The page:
Can You Eat Expired Canned Goods?

by Rachel Lovejoy Google

    Aluminum cans not only protect food from contaminants but also from exposure to light that causes premature spoilage. Unless a can is dented, bulging or its seal has been broken, the food it contains is generally safe to eat for several years past the "sell-by date" imprinted on the bottom.

    It's a Date

    Food manufacturers are required to inform grocery distributors as to how long they should keep canned products on their shelves; this date generally indicates how long the contents will remain at peak freshness. If you store canned goods properly, they should remain safe to eat during the two-to-five-year expiration date stamped on the can. High-acid foods, such as canned tomatoes or tomato-based products, should be stored no longer than 18 months, as the acid they contain may penetrate the metal.

    Environmental Awareness

    External influences, such as dampness, extreme heat, the threat of freezing and temperature fluctuations, greatly affect the quality of most foods, including canned goods. Store canned foods in a dark, dry cool place that stays a consistent temperature of about 50 to 70 degrees Fahrenheit. When handling canned goods, be careful not to bruise, puncture or dent the cans. If that happens, use those foods up right away or discard them; their quality will deteriorate very quickly, and they may not be safe to eat after a very short time in storage.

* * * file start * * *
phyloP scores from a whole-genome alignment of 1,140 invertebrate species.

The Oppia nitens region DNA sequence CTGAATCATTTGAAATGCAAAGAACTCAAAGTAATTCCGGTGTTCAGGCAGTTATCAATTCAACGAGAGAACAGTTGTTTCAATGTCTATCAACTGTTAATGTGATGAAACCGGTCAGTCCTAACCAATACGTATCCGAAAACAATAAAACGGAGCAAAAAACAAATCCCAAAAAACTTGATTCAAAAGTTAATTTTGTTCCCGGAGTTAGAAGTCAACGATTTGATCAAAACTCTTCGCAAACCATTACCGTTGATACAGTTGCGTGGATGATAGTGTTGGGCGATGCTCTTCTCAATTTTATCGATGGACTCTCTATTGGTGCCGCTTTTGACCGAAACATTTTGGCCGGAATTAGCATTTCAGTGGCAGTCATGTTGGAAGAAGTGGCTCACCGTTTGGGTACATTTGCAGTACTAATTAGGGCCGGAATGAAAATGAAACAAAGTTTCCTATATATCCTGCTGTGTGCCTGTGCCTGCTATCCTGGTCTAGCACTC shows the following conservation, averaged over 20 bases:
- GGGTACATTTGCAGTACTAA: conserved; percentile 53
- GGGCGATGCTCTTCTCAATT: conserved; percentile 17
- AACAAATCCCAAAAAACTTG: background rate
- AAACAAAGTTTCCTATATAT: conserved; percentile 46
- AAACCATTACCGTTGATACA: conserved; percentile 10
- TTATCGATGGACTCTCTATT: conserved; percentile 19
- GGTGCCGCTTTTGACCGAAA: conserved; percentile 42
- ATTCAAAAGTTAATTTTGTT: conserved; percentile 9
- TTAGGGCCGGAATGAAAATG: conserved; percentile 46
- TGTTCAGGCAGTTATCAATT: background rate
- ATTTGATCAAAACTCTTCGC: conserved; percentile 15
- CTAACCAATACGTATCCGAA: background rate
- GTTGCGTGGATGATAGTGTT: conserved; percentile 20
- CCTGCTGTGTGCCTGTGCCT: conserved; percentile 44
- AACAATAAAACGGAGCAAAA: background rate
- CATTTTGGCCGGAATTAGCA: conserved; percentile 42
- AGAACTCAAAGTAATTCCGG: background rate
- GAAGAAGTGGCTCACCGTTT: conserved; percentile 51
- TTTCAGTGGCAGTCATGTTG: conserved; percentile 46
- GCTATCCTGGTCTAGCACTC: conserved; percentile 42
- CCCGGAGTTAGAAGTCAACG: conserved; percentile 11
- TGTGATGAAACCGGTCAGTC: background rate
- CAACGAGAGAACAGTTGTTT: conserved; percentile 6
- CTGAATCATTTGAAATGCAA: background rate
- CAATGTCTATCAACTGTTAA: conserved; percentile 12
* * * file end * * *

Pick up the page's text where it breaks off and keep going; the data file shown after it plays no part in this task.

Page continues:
Powers of Observations

    Inspect your stored canned goods often and use the first-in-first-out method of rotation, which means using the foods in the order in which they were stored. If you live in an area that experiences lots of humid weather, look for any rust that develops on the lids, as it can eventually eat holes through the metal. A hissing sound is normal when you open a can, but if the sound is loud and liquid spurts out, the food is most likely spoiled.

    Recommended Daily Requirements

    The mineral content of foods is not affected during storage, but the content of vitamins A and C drops quickly during processing. The Utah State University Cooperative Extension states that this level slows, however, to 5 to 20 per cent during each subsequent year. While additional cooking may reduce the nutritional properties of canned foods, it's a good idea to bring them to a boil, particularly if you've had them a while. Discard any foods that exhibit any signs of spoilage or that smell "off" or bad.

    About the Author

    Rachel Lovejoy has been writing professionally since 1990 and currently writes a weekly column entitled "From the Urban Wilderness" for the Journal Tribune in Biddeford, Maine. Lovejoy graduated from the University of Southern Maine in 1996 with a Bachelor of Arts in English.

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